Charter Cities was recently reminded of an excellent policy proposal from Shang-Jin Wei, an economics professor at Columbia. At the International Anti-Corruption Conference in 1999, Wei proposed Special Governance Zones (SGZs) as a way to catalyze reforms in countries where broad-based national reform efforts had failed to effectively fight corruption.
Wei’s proposal is just as relevant today as it was in 1999. Many countries, such as India and Greece (gated), that are visibly struggling to battle corruption could be well-served by the type of SGZ reforms that Wei suggests.
Wei identifies three obstacles to anti-corruption reform at the national level.
- Risk for leaders: A leader who launches a real effort to eliminate systemic corruption might find himself or herself out of a job.
- Budget: Reducing corruption often requires higher pay for high-quality civil servants, an expense that can be difficult to meet because most countries that suffer from corruption problems have difficulty collecting taxes.
- Local context: Officials need flexibility in adopting the best anti-corruption practices from elsewhere in the world. National reforms may not give officials enough breathing room to try new policies and revise them as local challenges arise.
Wei believes that SGZs can reduce risks to national level leaders by getting things started in an area small enough to contain unpredictable consequences. Such zones would also be small enough to concentrate resources and reward effective civil servants with higher salaries. Seed funding from an organization like the World Bank may be necessary at first, but over time, lower levels of corruption would broaden the tax base and raise revenues. SGZs also allow for the flexibility needed to fine-tune policies to local conditions.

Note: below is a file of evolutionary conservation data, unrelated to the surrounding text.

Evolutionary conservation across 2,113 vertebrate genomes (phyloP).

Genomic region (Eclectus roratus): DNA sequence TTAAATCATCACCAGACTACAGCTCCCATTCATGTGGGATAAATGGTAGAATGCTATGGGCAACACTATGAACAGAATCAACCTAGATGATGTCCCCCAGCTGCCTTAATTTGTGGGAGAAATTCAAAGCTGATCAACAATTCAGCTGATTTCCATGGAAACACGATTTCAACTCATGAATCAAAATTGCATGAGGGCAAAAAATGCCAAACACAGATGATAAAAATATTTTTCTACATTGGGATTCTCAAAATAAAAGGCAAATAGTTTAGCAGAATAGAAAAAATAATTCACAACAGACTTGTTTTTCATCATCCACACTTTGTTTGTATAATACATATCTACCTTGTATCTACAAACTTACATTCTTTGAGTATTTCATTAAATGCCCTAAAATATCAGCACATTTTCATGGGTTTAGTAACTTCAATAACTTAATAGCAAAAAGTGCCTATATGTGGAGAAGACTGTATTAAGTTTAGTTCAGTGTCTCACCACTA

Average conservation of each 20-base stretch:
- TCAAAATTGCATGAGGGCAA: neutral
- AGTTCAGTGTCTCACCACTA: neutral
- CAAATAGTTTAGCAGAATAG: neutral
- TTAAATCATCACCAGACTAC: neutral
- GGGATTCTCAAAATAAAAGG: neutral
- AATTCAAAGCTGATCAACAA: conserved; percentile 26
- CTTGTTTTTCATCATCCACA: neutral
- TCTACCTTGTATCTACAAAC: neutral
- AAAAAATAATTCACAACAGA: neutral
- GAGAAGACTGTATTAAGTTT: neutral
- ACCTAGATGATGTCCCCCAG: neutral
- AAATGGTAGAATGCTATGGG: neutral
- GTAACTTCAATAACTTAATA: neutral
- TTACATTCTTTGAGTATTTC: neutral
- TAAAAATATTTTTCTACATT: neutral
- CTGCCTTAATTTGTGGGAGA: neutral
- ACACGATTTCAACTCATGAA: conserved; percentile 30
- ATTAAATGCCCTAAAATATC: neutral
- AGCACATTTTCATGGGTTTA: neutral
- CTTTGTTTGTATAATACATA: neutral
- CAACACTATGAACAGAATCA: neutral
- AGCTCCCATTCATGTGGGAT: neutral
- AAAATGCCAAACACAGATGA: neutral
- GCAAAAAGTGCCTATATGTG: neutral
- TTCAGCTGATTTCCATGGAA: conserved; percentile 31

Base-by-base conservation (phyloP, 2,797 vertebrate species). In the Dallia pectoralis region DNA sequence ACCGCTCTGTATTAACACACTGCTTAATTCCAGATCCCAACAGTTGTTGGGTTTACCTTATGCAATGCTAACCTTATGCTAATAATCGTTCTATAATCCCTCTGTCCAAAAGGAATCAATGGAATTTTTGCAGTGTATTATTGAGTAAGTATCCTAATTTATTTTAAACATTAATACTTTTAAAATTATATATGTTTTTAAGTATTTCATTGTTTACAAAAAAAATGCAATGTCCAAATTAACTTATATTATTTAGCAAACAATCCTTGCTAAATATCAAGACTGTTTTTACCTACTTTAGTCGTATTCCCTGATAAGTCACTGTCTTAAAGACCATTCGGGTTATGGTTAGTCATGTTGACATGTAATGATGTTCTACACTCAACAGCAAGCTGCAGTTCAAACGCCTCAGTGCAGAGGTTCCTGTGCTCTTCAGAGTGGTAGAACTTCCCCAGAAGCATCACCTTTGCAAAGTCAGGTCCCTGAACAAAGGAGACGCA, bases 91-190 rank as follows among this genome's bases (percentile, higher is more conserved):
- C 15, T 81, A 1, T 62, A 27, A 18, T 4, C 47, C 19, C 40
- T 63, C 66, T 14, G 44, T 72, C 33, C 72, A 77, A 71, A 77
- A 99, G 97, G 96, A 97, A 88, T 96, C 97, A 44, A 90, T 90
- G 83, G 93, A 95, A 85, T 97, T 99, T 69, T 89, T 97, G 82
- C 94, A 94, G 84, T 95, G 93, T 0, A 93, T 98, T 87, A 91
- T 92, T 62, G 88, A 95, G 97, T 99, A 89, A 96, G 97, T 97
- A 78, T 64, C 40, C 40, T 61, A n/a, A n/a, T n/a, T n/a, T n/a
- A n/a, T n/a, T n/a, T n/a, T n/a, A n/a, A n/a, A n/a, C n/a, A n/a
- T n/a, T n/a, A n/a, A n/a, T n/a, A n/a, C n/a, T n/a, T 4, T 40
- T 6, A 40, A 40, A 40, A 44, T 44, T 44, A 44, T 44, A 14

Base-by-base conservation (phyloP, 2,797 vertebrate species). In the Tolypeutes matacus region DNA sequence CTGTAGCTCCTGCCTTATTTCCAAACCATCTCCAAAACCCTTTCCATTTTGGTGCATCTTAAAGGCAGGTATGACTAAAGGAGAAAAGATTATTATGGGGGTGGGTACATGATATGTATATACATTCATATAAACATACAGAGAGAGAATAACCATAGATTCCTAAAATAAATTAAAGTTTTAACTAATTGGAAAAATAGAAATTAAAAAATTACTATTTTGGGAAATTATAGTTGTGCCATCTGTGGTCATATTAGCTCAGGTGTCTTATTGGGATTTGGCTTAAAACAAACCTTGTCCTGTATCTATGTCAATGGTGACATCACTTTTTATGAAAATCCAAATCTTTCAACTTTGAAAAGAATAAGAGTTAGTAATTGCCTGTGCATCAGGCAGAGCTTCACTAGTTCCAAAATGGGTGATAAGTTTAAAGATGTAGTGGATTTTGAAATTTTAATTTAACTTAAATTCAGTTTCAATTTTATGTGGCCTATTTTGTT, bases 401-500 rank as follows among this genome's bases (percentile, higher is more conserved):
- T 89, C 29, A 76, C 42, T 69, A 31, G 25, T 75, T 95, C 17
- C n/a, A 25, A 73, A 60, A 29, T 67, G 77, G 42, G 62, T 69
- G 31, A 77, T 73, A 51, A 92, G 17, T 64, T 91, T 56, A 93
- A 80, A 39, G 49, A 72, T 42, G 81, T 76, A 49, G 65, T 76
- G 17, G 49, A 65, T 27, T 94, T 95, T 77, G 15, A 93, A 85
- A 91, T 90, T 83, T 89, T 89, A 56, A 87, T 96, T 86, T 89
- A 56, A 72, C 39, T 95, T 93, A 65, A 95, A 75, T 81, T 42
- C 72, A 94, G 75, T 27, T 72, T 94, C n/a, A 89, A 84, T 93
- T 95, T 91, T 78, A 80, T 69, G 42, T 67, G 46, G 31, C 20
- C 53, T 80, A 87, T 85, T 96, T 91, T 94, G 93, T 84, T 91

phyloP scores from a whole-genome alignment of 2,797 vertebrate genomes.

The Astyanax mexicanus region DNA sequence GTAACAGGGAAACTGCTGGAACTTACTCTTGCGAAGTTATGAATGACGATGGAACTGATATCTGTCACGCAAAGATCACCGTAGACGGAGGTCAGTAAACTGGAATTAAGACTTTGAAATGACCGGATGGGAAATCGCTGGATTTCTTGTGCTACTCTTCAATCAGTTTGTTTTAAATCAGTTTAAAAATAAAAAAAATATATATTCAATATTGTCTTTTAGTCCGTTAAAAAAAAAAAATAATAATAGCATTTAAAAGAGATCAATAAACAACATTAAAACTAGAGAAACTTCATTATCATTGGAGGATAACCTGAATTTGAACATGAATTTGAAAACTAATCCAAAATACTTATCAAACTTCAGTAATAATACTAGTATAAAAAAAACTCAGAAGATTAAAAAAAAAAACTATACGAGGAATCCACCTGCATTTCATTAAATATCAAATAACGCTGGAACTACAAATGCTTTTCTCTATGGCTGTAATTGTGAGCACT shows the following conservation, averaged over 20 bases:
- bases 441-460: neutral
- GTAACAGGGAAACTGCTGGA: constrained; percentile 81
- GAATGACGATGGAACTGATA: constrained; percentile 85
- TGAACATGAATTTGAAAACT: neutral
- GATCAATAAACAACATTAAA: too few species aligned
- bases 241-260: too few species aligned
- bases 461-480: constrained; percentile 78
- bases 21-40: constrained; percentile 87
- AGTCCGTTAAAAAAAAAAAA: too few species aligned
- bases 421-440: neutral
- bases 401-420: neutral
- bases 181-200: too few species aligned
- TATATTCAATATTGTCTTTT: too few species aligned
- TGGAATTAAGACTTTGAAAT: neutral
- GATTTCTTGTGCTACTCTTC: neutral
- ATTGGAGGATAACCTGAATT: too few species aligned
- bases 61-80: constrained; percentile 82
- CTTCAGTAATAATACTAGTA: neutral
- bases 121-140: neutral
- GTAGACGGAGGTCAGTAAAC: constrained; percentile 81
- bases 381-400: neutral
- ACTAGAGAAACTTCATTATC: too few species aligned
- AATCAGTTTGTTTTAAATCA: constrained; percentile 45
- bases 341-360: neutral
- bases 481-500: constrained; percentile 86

To fight corruption effectively, Wei envisions a two-speed reform process in which a government implements the reforms that it can at the national level and implements more difficult or controversial reforms in the SGZ. If the SGZ is successful, people will begin to realize that low-corruption outcomes are feasible elsewhere in the country and the momentum for reform will begin to build.
Wei suggests that SGZs be established in municipalities that nominate themselves, or in pre-existing Special Economic Zones. In addition to higher pay for effective civil servants, Wei suggests reducing opportunities for bribe taking by simplifying governance: reduce unnecessary permit and license requirements, simplify taxes, tariffs, and fees, and eliminate unnecessary discretion for officials.
Though Weiʼs proposal sees advisory and technical assistance roles for agencies like the World Bank or governments, like Singapore and Hong Kong, that have achieved very low levels of corruption, it stops short of addressing the issue of “who guards the guardians,” i.e., who holds the leaders in the SGZ accountable. (India is struggling with this very same issue as it contemplates nation-wide reform.) Exploring shared governance could solve this issue—the right partner government could provide credibility and reduce political risks even further.
Its not hard to imagine a SGZ in which the host government partners with an ally that has a demonstrated history of achieving and maintaining low-levels of corruption. For example, the host government might ask the Independent Commission Against Corruption (ICAC) in Hong Kong to audit and investigate the integrity of the civil service in a SGZ or give the ICAC the power to appoint the anti-corruption commissioner in the new zone. The host government might also give an organization like the World Bank a say in the appointment decision in exchange for providing the seed funding for higher civil servant salaries in the SGZ.
Last year, Paul suggested that the Greek government adopt similar policy, using oversight from the EU to lower corruption, shore up tax revenue, and spur investment in Greece.
Wei’s two-speed process for fighting corruption is an excellent example of a meta-rule, a rule for changing the rules. In cases where policy gridlock allows wildly inefficient rules to persist, governments may be able use a meta-rule, like an SGZ, to break through to a more efficient set of rules and norms. As Wei suggests, special zones may offer the right scale to tackle bold reforms that would otherwise remain stalled at the national level.